| 23 Feb 2024
FICCI suggest five-year tax holiday to encourage new investment in FM Radio Phase III

New Delhi: The broadcast, cable and direct-to-home sector should be treated as an infrastructure industry and get all the benefits and incentives available for the infrastructure industry including the availability of finance at a concessional rate.

Making this demand, the Entertainment Wing of FICCI has said in a pre-budget memorandum to Finance Minister Arun Jaitley that the sector should be allowed tax concessions as per Section 80-IA of the Income Tax Act.

Parity with Manufacturing Industry under Section 72A of the Act

It also said that the disparity between the service and the manufacturing sector is very adversely affecting the growth and consolidation of the service sector.

The tax benefits under Section 72A of the Act in respect of amalgamation or demerger (carry forward and set off of accumulated loss and unabsorbed depreciation allowances) are currently limited to industrial undertakings or a ship, hotel, aircraft or banking. The definition of industrial undertaking should be widened to include service industry, broadcasters and content production companies.

Tax Exemptions for Radio Broadcasting

While noting that radio is anticipated to see a spurt in growth after the rollout of FM Phase III licensing, FICCI asked the Government to consider providing tax holiday of 5 years for new capital investment in Phase III; reduce customs duty on capital equipment for radio broadcasting to 4 per cent; and consider Service tax exemption for billings to service recipients covered in the negative list.

Rationalization of Indirect taxes

The rate of taxes which range from 30 per cent to 70 per cent, especially the entertainment tax imposed by the states, over and above the service tax, are punitive in nature, FICCI said, adding that such punitive level of taxation incentivizes unhealthy practices, such as piracy, revenue leakage on account of under reporting of revenues, etc. It is important that the overall taxation level is brought down for the sector as a whole.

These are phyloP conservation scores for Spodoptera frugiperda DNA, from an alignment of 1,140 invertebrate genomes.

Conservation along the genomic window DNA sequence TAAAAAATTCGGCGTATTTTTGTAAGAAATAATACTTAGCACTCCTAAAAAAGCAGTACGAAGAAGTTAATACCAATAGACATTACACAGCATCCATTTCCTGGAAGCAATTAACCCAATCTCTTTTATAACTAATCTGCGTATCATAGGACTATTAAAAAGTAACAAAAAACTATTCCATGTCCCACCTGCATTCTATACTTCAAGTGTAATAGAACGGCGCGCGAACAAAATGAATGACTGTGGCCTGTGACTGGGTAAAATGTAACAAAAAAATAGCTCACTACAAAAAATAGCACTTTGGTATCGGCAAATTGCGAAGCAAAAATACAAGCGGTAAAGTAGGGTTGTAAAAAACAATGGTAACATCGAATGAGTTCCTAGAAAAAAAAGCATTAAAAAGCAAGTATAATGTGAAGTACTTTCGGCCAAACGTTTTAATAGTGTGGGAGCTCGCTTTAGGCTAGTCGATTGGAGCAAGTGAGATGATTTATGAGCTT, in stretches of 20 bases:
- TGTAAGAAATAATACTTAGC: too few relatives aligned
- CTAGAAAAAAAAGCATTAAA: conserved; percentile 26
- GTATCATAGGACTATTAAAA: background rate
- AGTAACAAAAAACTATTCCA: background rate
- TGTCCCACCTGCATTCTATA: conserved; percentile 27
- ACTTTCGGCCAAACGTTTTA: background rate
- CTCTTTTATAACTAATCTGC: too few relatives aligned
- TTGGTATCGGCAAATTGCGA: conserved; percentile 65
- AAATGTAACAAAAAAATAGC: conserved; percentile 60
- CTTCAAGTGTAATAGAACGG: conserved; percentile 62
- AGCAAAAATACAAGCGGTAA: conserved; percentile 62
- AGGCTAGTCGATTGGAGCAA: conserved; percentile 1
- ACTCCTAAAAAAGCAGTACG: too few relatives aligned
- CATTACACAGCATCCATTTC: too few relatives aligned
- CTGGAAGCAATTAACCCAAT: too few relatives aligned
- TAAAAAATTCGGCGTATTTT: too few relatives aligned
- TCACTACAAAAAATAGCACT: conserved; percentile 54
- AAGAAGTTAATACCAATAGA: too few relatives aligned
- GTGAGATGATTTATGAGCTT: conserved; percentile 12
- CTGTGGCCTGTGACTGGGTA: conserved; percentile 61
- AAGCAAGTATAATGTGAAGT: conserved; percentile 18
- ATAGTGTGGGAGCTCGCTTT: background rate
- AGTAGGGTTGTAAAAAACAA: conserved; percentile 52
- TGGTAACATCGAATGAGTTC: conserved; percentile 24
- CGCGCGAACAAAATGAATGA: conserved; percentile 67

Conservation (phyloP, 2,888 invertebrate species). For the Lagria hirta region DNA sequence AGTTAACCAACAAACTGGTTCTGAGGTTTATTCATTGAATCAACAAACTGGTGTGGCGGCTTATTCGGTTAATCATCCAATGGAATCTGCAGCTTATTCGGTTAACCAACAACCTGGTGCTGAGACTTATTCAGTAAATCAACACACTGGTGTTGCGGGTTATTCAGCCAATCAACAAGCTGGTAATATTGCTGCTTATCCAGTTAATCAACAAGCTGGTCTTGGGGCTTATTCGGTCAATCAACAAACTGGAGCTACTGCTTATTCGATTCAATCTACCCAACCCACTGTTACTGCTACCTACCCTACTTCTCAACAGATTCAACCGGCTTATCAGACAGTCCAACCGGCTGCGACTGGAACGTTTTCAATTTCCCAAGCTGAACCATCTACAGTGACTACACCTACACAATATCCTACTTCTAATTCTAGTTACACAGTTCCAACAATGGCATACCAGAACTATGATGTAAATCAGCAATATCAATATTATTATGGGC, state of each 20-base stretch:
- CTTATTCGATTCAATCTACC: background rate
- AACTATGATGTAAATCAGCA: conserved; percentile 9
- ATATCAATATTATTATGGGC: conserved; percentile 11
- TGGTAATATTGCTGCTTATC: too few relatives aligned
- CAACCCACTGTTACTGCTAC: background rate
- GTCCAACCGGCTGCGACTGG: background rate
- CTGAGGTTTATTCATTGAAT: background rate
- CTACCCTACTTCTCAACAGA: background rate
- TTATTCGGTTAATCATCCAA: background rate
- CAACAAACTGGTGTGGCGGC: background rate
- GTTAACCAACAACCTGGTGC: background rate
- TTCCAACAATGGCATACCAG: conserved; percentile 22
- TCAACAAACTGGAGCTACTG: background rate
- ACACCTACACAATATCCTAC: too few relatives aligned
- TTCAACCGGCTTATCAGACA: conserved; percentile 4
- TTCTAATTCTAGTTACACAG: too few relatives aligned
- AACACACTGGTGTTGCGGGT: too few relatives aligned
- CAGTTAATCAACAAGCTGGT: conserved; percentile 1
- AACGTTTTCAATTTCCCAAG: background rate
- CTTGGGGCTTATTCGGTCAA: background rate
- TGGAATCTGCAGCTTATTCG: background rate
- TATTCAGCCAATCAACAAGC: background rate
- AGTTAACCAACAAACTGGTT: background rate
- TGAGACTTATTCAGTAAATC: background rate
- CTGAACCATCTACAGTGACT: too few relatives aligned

State Entertainment tax legislations levy high taxes on the subscription earned by cable operators and DTH Operators. The non-availability of credit of central taxes against the state taxes and vice versa increases the tax burden on the entertainment industry. In addition to this, the Central Government has levied service tax at 14 per cent on the transfer of copyrights which is already being taxed as ‘goods’ under the various state VAT legislations.

Payment for Content Production

FICCI said there is ambiguity since the tax authorities have been adopting a view that the payment towards production of content is in the nature of fees for technical services and subject to tax at the rate of 10 per cent under section 194J of the Act whereas Explanation III to section 194C of the Act clarifies that payments made towards a contract, concerning broadcasting and telecasting including production of programmes for such broadcasting or telecasting, would fall under the definition of ‘work’ for the purpose of section 194C of the Act.

It suggested that to avoid difference in positions adopted by the tax payer and tax department on applicability of relevant section and to mitigate resultant litigation and hardship, a clarification may be issued regarding appropriate classification of content production services and applicability of relevant section for withholding of taxes.

Deduction of tax at source under Section 194H on the “15 per cent agency commission”

FICCI recommended a clarification/ instruction, that no taxes need to be deducted at source by the Broadcasters on the “15 per cent agency commission” as mentioned in the invoice raised by Broadcasters to Advertisement agency/ Advertisers, should be issued.